I'm far from convinced that single threaded lzjb compression can reach and sustain the full write speed of our system SSDs on our relatively slow CPUs, especially during a crash dump (when I believe there's relatively little write buffering going on), although for obvious reasons it's hard to test. People with NVMe drives might have problems even with modern fast hardware.

If you examine the source of dumpsubr.c, you'll discover a tempting variable dump_timeout that's set to 120 (seconds) and described as 'timeout for dumping pages'. This comment is a little bit misleading, as usual; what it really means is 'timeout for dumping a single set of pages'. There is no limit on how long the kernel is willing to keep writing out pages for, provided that it makes enough progress within 120 seconds. In our case this is unfortunate, since we'd be willing to spend a few minutes to gather a bit of crash information but not anything like what a kernel dump appears to take on our machines.

(The good news is that if you run out of space on your dump device, the dump code is at least smart enough to not spend any more time trying to compress pages; it just throws them away right away. You might run out of space because you're taking a panic dump from a ZFS fileserver with 128 GB of RAM and putting it on an 8GB dump zvol that is part of a rpool that lives on 80 GB SSDs, where a full-sized kernel dump almost certainly can't even be saved by savecore.)

PS: To see that the default is still a single-threaded crash dump, you need to chase through the code to dumphdr.h and the various DUMP_PLAT_*_MINCPU definitions, all of which are set to 0. Due to how the code is structured, this disables multi-threaded dumps entirely.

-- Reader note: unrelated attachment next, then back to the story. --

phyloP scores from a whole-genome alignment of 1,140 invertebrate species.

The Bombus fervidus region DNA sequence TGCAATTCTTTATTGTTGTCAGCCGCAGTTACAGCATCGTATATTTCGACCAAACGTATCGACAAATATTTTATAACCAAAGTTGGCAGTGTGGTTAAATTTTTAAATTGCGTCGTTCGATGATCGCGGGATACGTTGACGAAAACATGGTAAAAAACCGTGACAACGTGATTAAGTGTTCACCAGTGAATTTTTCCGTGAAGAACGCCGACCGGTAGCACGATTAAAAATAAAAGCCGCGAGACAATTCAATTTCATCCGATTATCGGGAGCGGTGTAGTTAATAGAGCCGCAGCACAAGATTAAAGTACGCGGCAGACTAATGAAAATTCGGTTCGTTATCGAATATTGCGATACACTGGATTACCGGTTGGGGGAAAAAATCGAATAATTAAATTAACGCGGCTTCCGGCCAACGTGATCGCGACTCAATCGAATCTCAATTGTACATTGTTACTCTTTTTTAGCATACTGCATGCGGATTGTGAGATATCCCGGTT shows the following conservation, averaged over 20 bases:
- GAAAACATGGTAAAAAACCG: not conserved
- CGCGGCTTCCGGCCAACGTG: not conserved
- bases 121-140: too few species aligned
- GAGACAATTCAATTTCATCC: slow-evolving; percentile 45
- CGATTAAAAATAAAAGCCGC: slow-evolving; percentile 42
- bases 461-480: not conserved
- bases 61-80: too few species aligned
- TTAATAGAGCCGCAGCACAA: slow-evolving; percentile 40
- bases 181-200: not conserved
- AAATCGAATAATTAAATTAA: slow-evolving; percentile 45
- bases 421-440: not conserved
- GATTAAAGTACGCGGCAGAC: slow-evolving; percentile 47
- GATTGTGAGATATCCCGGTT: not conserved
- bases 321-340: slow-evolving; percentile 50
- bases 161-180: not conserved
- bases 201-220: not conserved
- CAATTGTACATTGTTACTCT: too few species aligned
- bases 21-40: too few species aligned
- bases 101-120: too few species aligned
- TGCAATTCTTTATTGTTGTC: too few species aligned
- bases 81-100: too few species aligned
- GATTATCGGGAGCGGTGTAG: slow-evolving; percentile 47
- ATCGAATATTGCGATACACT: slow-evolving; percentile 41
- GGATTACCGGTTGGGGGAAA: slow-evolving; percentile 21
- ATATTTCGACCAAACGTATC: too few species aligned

Sidebar: The theoretical controls for multi-threaded dumps

If you set dump_plat_mincpu to something above 0, then if you have 'sufficiently more' CPUs than this, you will get parallel bzip2 compression; below that you will get parallel lzjb. Since parallel compression is disabled by default in Illumos, this may or may not actually still work, even if you don't run into any actual bugs of the sort that caused it to be disabled in the first place. Note that bzip2 is not fast.

The actual threshold of 'enough' depends on the claimed maximum transfer size of your disks. For dumping to zvols, it appears that this maximum transfer size is always 128 KB, which uses a code path where the breakpoint between parallel lzjb and parallel bzip2 is just dump_plat_mincpu; if you have that many CPUs or more, you get bzip2. This implies that you may want to set dump_plat_mincpu to a nice high number so that you get parallel lzjb all the time.

Written on 18 November 2018.
« Restisting the temptation to rely on Ubuntu for Django 1.11
Old zombie Linux distribution versions aren't really doing you any favours »

Page tools: View Source, Add Comment.
Login: Password:
Atom Syndication: Recent Comments.

Last modified: Sun Nov 18 01:37:56 2018
This dinky wiki is brought to you by the Insane Hackers Guild, Python sub-branch.